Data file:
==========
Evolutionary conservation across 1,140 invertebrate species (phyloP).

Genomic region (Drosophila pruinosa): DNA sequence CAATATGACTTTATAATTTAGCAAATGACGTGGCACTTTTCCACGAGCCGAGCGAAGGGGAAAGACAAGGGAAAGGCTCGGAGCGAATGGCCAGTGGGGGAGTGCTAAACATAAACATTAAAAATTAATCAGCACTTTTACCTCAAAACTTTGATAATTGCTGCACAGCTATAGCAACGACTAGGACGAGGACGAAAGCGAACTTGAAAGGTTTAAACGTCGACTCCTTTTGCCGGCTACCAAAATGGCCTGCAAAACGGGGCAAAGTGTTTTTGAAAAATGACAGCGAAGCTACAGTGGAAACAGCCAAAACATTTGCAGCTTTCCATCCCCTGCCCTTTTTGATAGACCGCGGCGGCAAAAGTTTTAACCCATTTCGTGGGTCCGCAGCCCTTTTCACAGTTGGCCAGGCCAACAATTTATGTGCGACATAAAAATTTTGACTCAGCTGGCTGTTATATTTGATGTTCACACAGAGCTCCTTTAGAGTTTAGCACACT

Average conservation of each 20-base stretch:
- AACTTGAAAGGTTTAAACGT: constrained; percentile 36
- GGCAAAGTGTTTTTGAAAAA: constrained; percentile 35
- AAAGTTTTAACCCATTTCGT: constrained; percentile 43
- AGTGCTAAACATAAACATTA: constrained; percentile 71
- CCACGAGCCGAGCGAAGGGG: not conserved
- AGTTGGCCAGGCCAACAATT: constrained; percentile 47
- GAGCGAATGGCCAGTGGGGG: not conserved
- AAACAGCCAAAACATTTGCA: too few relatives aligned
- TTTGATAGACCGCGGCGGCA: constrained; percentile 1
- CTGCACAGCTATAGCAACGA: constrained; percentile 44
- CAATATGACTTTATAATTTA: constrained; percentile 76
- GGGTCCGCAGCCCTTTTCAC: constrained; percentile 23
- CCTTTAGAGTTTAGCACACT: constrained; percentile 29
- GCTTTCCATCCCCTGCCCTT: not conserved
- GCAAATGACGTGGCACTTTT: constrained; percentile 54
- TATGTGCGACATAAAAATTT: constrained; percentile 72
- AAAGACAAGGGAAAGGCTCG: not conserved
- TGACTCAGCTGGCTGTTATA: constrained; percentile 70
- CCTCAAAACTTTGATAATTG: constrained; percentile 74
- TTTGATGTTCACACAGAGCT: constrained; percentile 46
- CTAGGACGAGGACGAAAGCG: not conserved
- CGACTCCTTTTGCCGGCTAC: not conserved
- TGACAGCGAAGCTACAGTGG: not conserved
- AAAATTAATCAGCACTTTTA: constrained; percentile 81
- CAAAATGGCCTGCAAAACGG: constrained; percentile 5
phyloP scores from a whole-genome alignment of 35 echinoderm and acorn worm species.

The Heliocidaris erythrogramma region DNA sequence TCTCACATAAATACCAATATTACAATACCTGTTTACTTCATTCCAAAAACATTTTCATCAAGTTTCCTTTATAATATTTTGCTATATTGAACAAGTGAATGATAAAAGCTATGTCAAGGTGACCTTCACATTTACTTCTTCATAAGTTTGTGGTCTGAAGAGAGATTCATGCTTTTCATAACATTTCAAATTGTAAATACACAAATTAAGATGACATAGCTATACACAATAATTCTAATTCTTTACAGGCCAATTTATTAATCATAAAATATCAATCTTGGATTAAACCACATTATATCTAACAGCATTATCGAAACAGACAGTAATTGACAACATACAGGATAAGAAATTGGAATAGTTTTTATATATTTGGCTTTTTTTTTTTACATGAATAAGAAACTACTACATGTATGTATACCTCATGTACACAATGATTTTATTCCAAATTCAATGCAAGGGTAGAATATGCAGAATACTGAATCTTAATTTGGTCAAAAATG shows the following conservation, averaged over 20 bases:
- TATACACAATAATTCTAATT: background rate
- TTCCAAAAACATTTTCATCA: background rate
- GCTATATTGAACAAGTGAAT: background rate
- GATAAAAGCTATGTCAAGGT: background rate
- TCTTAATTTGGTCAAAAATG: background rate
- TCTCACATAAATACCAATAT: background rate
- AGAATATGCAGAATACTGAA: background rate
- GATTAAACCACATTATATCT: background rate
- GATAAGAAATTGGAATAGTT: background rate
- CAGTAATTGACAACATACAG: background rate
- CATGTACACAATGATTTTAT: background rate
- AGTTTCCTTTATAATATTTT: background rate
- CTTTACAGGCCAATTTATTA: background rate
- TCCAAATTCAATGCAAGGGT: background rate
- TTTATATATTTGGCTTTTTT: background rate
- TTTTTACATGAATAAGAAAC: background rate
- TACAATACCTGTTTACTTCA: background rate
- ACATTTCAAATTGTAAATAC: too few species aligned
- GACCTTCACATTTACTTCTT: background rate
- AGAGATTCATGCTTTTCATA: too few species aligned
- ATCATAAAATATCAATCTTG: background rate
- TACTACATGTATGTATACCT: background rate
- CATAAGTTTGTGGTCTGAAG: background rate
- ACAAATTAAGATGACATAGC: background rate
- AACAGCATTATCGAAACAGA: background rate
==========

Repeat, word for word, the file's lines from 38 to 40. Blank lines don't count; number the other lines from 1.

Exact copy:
- GATTAAACCACATTATATCT: background rate
- GATAAGAAATTGGAATAGTT: background rate
- CAGTAATTGACAACATACAG: background rate